NASA has published extraordinary new photographs of Jupiter, showing changes in one of the planet’s best known features.
Each year, Hubble takes pictures of Jupiter and other outer planets of the solar system to show how they change over time.
The latest images show that Jupiter’s famous Great Red Spot, a high pressure storm similar to a hurricane on earth, has shrunk to about 16,000km across, 240km shorter than it was a year ago. The Hubble Space Telescope shows that the spot is now more orange than red and it has a unique filamentary feature in its core which has not been seen before.
“Every time we look at Jupiter, we get tantalising hints that something really exciting is going on,” said Amy Simon, a planetary scientist at NASA’s Goddard Space Flight Center in Greenbelt, Maryland. “This time is no exception.”
Hubble has also shown up a wispy filament which rotates and twists throughout the 10-hour span of the Great Red Spot image sequence, getting distorted by winds blowing at 150 metres per second (330mph).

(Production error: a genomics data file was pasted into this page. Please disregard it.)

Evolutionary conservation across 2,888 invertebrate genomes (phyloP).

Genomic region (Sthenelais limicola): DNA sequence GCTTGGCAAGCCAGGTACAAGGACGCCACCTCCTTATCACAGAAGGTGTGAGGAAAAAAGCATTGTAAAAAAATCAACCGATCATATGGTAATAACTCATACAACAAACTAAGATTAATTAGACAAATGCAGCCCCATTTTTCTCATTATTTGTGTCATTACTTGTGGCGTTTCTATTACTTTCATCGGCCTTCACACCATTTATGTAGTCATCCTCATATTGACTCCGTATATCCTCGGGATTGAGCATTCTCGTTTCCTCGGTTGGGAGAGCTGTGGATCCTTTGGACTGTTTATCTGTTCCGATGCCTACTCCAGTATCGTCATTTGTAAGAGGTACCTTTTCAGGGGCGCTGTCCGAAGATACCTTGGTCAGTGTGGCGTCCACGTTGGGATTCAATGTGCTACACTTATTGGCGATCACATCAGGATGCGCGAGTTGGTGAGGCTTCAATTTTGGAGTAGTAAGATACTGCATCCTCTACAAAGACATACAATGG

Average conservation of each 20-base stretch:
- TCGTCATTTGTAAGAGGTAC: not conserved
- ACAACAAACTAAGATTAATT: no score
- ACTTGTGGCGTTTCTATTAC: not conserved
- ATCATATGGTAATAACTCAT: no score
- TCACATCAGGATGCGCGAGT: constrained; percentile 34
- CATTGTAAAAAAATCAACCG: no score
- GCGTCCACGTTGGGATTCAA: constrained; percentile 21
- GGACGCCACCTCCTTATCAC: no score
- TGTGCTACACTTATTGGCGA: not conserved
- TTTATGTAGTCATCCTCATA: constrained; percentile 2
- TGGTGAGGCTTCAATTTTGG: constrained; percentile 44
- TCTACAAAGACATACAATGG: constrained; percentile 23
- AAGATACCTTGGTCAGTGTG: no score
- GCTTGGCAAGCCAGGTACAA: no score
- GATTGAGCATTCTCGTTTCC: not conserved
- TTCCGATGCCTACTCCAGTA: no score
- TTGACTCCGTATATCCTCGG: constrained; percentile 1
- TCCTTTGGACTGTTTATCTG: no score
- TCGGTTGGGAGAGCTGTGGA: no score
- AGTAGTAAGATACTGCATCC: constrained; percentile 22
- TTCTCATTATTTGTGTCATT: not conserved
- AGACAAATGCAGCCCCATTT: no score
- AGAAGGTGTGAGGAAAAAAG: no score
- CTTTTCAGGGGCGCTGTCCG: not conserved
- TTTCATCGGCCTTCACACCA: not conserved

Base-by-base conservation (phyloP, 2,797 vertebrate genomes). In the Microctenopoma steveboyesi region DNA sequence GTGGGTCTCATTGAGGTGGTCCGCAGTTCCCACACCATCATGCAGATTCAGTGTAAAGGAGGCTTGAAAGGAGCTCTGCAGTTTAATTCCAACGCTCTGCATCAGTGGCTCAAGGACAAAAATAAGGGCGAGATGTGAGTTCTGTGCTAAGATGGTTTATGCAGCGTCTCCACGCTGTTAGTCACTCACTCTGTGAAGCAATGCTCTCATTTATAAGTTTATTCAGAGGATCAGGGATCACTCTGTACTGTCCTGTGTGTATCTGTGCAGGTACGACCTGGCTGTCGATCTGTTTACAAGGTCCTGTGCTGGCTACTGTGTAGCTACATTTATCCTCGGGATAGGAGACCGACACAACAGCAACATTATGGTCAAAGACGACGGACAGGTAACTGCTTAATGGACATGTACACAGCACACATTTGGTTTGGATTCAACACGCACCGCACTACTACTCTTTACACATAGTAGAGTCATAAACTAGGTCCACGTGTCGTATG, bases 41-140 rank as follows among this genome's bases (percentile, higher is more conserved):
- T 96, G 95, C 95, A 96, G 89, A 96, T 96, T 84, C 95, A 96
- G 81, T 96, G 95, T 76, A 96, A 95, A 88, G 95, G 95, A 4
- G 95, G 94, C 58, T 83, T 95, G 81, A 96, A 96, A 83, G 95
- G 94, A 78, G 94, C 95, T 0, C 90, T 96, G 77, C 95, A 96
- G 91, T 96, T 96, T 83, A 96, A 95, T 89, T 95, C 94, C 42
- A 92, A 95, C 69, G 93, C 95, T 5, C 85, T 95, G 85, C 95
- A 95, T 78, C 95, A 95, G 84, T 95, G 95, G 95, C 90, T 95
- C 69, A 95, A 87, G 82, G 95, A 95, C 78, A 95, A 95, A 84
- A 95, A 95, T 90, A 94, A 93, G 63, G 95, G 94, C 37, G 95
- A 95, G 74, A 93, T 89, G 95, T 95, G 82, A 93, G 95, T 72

The agency has published on its website an animated gif that showing the movement of the planet’s clouds. The inset images show the Great Red Spot in blue and red wavelengths, revealing the newly discovered filamentary feature swirling inside it.
In Jupiter’s North Equatorial Belt, the researchers found a wave that had been spotted on the planet only once before, decades earlier, by Voyager 2. The current wave was found travelling at about 16 degrees north latitude, in a region dotted with cyclones and anticyclones, NASA reports.
Until now, we thought the wave seen by Voyager 2 might have been a fluke,” said co-author Glenn Orton of NASA’s Jet Propulsion Laboratory in Pasadena, California. “As it turns out, it’s just rare!”
With many thanks to The Australia